He's written several books, including Confessions of a Street Addict, a wonderful memoir of his highs and lows as a trader and entrepreneur. It's peopled with the amazing Old Boy network that Cramer started building during his days as a student at Harvard: New York Gov. Eliot Spitzer, New Republic editor-in-chief Martin Peretz, Microsoft CEO Steve Ballmer. And, it turns out, the screaming, chair-throwing character that Cramer plays on TV is based on the real-life person he was, as he pursued success through any obstacle, including those of his own making. In the memoir, Cramer freely confesses to his screw-ups, as he continues to do on Mad Money. That self-flagellation makes him a lovable protagonist in a modern American success story.

After entering Wall Street as a Goldman Sachs broker, Cramer started his hedge fund in 1987. The market crashed, but he was in cash. His firm, Cramer Berkowitz, went on to rack up 24% annualized returns over the next decade or so, a performance for which Cramer generously shares credit with his former colleague, Jeff Berkowitz, and one of the firm's traders: his then-wife, Karen.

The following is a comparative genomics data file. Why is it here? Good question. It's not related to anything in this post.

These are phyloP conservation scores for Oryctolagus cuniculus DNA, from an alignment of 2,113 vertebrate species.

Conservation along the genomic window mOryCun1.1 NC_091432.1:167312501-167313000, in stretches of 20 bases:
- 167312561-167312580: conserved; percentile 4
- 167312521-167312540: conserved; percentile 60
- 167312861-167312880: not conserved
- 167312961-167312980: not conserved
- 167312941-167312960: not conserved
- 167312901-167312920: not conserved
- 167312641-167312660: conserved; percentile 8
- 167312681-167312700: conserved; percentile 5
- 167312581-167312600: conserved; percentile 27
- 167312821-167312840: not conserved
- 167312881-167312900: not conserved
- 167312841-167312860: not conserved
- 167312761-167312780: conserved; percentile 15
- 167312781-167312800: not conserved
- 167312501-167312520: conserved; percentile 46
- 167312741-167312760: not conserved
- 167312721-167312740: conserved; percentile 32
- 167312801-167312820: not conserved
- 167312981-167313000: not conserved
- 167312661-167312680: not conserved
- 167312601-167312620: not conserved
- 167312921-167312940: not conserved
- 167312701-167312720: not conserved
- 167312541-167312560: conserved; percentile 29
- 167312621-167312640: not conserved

If Mad Money offers unconvincing proof of Cramer's long-term stock-picking prowess, so does his account of his hedge-fund activities. His memoir suggests that some of Cramer Berkowitz's profit came from clever trading. The $300 million fund might execute hundreds of trades a day, some of them a bit gimmicky. Cramer describes how they'd find a stock in which selling had petered out, then build a position. Next, they'd hunt up some bullish news on the company and feed it to sellside analysts and reporters. On the subsequent rise, Cramer could profit by selling out his position. "Buzz merchandising," his book calls it. Smart and effective, but definitely not in the fuddy-duddy style of Graham & Dodd.

In December, Cramer made a video for describing the ways his hedge fund had used tricky trading techniques. He said hedge funds could pass negative rumors to "bozo" reporters. When the video circulated through Wall Street and caused an uproar. Cramer said that he'd only been talking hypothetically, to blow the whistle on the hedge-fund industry's bad actors.

OF COURSE, CRAMER DIDN'T NEED REPORTERS to get out the story on his stocks. Early on in his hedge-fund career, he pioneered a new kind of participant journalism through his frequent magazine columns and television appearances. Cramer talked to his audience from the playing field, instead of from the distant press box where other financial journalists sat.